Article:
Qty:1
  • List Price: $17.99
  • Save: $3.50 (19%)
FREE Shipping on orders over $35.
Only 7 left in stock (more on the way).
Ships from and sold by Amazon.com.
Gift-wrap available.
Add to Cart
FREE Shipping on orders over $35.
Condition: Used: Good
Comment: This book has already been loved by someone else. It MIGHT have some wear and tear on the edges, have some markings in it, or be an ex-library book. Over-all itâ?TMs still a good book at a great price! (if it is supposed to contain a CD or access code, that may be missing)
Add to Cart
Have one to sell? Sell on Amazon
Flip to back Flip to front
Listen Playing... Paused   You're listening to a sample of the Audible audio edition.
Learn more
See all 2 images

Detective LaRue: Letters from the Investigation Hardcover – September 1, 2004


See all 5 formats and editions Hide other formats and editions
Amazon Price New from Used from
Hardcover
"Please retry"
$14.49
$2.72 $0.01



Frequently Bought Together

Detective LaRue: Letters from the Investigation + Dear Mrs. LaRue: Letters from Obedience School (LaRue Books)
Price for both: $28.53

Buy the selected items together

NO_CONTENT_IN_FEATURE

Top 20 Books for Kids
See the books our editors' chose as the Best Children's Books of 2014 So Far or see the lists by age: Baby-2 | Ages 3-5 | Ages 6-8 | Ages 9-12 | Nonfiction

Product Details

  • Age Range: 4 - 8 years
  • Grade Level: Preschool - 3
  • Lexile Measure: 950L (What's this?)
  • Hardcover: 32 pages
  • Publisher: Scholastic Press; First Edition edition (September 1, 2004)
  • Language: English
  • ISBN-10: 0439458684
  • ISBN-13: 978-0439458689
  • Product Dimensions: 12.2 x 9.7 x 0.4 inches
  • Shipping Weight: 1.1 pounds (View shipping rates and policies)
  • Average Customer Review: 4.5 out of 5 stars  See all reviews (13 customer reviews)
  • Amazon Best Sellers Rank: #275,004 in Books (See Top 100 in Books)

Editorial Reviews

From School Library Journal

Kindergarten-Grade 3–As in Dear Mrs. LaRue (Scholastic, 2002), "local dog" Ike LaRue tells his story through a series of misleading letters to his owner. When two neighborhood cats disappear, the pup winds up a jailed suspect. A black-and-white illustration depicts his pitiful plight as he would like Mrs. LaRue to imagine it–sadly blowing on a harmonica in jail. The real situation, in which he shares doughnuts and coffee with a friendly police officer, is revealed in a color illustration on the same spread. This type of juxtaposition continues as Ike slips out to track down the cats on his own. Pictures reveal that the tireless legwork he describes to his owner is actually time spent relaxing in a luxury hotel. Despite his life of ease, the pooch finally does find the missing felines, and he becomes a hero. The contrast between the melodrama of Ike's imagined world and the comfort of his true experiences should elicit many smiles. The placement of the color and black-and-white scenes varies with each spread, which helps prevent the pictorial construct from being predictable or repetitive. Teague's visual characterizations of animals and people are also a treat. Ike displays a variety of emotions and attitudes, often subtly conveyed by posture, facial expression, or even just the tilt of an eyebrow. The cat-bashing references in the dog's letters add another touch of humor to this satisfying epistolary tale.–Steven Engelfried, Beaverton City Library, OR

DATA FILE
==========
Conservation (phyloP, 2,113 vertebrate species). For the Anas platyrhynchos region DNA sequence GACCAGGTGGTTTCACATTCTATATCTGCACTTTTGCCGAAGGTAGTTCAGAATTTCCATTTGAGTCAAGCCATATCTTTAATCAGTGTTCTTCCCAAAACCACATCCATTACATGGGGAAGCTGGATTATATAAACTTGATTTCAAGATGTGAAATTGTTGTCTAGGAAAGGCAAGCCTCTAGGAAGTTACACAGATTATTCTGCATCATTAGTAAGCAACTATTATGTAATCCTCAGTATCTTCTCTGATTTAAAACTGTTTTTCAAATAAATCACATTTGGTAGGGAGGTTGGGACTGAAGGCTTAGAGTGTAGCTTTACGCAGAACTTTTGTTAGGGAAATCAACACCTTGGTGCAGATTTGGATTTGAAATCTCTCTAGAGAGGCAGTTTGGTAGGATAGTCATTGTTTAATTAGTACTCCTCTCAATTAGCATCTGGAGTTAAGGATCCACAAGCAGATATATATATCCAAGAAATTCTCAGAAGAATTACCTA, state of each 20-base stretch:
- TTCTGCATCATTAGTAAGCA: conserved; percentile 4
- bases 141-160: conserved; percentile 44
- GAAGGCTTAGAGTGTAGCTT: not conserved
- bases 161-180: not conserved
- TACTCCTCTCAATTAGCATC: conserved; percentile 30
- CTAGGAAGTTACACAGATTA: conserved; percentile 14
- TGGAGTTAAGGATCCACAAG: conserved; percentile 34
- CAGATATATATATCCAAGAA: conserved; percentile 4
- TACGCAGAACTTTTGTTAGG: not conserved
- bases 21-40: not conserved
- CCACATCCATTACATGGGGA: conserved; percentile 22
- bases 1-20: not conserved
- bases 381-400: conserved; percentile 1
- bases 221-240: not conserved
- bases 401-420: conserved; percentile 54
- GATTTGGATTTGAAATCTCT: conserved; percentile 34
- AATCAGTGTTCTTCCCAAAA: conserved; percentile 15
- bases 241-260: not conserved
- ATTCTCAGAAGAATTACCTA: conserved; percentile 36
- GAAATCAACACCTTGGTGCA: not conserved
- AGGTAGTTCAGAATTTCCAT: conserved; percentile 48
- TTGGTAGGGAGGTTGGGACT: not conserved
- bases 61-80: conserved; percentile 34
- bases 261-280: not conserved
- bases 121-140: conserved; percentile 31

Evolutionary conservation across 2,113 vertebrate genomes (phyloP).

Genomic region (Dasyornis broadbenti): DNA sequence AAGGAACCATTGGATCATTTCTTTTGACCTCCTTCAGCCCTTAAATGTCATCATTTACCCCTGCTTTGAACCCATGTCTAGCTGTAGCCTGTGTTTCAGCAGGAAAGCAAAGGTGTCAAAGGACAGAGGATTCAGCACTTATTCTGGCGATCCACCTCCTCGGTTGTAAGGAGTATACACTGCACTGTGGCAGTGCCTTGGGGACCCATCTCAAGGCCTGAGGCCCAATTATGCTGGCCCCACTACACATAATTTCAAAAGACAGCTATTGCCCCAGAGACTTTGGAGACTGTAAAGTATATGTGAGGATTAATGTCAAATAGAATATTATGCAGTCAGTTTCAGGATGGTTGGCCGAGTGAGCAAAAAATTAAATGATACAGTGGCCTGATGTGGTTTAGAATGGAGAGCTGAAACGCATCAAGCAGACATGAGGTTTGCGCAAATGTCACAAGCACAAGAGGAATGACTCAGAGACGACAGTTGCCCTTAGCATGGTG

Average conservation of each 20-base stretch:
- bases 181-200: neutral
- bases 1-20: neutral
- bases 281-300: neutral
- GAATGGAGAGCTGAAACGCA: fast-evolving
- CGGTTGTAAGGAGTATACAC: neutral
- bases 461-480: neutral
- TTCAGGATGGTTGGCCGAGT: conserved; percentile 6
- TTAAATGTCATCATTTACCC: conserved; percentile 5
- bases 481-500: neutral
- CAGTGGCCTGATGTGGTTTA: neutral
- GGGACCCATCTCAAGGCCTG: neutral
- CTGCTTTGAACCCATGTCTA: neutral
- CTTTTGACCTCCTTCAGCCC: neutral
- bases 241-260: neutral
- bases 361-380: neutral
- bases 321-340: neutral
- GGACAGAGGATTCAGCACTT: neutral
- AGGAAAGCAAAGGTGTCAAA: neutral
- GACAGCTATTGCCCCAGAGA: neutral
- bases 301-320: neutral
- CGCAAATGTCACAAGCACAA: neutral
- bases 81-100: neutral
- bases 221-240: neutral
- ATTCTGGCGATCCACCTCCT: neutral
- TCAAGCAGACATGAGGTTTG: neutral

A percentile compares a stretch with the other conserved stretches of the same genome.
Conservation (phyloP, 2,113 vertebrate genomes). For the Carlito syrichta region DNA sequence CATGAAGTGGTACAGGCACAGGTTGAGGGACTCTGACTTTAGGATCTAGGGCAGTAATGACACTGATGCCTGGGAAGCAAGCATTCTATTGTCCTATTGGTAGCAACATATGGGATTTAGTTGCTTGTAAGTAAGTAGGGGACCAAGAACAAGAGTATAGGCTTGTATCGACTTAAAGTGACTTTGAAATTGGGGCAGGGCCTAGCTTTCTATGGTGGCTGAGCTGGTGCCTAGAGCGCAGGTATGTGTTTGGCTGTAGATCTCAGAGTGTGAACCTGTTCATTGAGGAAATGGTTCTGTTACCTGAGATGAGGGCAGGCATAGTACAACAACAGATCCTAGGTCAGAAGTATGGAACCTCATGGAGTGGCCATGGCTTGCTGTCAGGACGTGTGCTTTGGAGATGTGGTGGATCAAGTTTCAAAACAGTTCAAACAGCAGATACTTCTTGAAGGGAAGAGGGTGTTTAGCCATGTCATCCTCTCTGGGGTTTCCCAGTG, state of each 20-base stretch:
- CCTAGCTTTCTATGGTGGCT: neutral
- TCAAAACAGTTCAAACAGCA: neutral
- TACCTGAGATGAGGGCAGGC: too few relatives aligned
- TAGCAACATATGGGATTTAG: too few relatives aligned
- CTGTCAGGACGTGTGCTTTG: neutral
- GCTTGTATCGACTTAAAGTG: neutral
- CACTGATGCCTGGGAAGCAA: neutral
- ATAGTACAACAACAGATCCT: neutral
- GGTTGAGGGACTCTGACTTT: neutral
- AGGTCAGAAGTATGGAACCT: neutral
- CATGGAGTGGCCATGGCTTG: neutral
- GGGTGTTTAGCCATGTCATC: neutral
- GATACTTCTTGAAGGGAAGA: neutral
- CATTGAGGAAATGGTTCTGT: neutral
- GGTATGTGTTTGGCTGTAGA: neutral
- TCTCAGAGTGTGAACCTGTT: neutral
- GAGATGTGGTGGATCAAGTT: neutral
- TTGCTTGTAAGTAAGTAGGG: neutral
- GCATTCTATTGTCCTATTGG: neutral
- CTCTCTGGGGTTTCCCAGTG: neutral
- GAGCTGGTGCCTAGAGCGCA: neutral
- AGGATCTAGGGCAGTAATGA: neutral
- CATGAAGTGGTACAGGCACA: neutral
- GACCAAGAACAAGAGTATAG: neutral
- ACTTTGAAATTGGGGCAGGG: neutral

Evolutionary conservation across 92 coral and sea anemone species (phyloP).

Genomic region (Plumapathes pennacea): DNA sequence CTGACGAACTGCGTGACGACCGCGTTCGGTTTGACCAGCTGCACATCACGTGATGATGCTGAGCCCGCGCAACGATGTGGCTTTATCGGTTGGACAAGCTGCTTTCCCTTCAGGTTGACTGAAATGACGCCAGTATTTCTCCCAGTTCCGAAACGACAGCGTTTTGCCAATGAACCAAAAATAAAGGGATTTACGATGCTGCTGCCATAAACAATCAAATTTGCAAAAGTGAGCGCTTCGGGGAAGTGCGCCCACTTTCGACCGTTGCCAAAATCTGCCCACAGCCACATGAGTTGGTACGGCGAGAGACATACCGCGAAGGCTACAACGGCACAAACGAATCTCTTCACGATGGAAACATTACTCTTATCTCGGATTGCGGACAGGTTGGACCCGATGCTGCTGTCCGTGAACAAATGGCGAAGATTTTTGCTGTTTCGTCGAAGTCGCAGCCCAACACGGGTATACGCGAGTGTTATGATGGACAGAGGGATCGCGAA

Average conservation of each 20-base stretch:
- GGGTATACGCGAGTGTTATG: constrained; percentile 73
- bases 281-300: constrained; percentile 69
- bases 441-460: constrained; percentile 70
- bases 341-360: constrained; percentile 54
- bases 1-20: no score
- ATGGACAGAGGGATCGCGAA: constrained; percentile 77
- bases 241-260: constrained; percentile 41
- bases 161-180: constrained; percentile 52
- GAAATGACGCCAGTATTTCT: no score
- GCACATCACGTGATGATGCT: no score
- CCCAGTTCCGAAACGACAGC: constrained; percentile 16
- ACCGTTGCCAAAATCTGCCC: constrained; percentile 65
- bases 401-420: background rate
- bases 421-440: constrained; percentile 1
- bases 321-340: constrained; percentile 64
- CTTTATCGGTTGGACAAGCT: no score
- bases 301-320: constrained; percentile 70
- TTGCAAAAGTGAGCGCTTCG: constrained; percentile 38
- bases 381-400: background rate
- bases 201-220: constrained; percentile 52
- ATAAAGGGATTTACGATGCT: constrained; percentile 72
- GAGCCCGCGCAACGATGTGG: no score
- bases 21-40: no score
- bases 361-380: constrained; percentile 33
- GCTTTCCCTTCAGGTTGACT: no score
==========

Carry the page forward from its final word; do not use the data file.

Copyright © Reed Business Information, a division of Reed Elsevier Inc. All rights reserved.

From Booklist

K-Gr. 3. In Teague's sequel to Dear Mrs. LaRue (2002), a pair of cats hungry for canary flesh have escaped their apartment and left Ike holding the bag--a bag of incriminating cat treats. "Apparently it is easier for some people to blame a dog than to solve a crime," sniffs the offended Ike in a letter to his vacationing owner. As in the first book, children can tease apart truth from exaggeration by interpolating among the letters, the color scenes of reality, and Ike's gumshoe fantasies, cleverly rendered in black and white. It turns out that the "daring escape" from police custody is really a casual leave-taking ("I'm sure he'll come back when he gets hungry," says the officer in charge); his nighttime investigations are conducted from the comfort of a posh hotel room. The noir-inspired premise drifts farther from doggy reality than the first book's, but children will get a thrill out of piecing together the mystery alongside the wily, self-serving, yet eminently lovable Ike. Jennifer Mattson
Copyright © American Library Association. All rights reserved

More About the Author

Discover books, learn about writers, read author blogs, and more.

Customer Reviews

4.5 out of 5 stars
5 star
9
4 star
1
3 star
3
2 star
0
1 star
0
See all 13 customer reviews
I recommend this book to anyone because it is funny and good.
Sara B. Richardson
In his Detective LaRue books, Mark Teague tells the story from multiple perspectives in both text and pictures.
My Two Cents
I love the Ike LaRue series, I have 3 of the books, and I really hope he writes more.
Sandra L. Flanagan

Most Helpful Customer Reviews

9 of 11 people found the following review helpful By LonestarReader VINE VOICE on September 28, 2004
Format: Hardcover
In Dear Mrs. LaRue: Letters from Obedience School, 2002, Ike the dog wrote plaintive letters describing his life "behind bars." He hopes his owner, Mrs. LaRue, will come to rescue him from obedience school. The wonderful humor came from the clever story and illustrations. The reader can compare colorful reality with Ike's black and white point of view.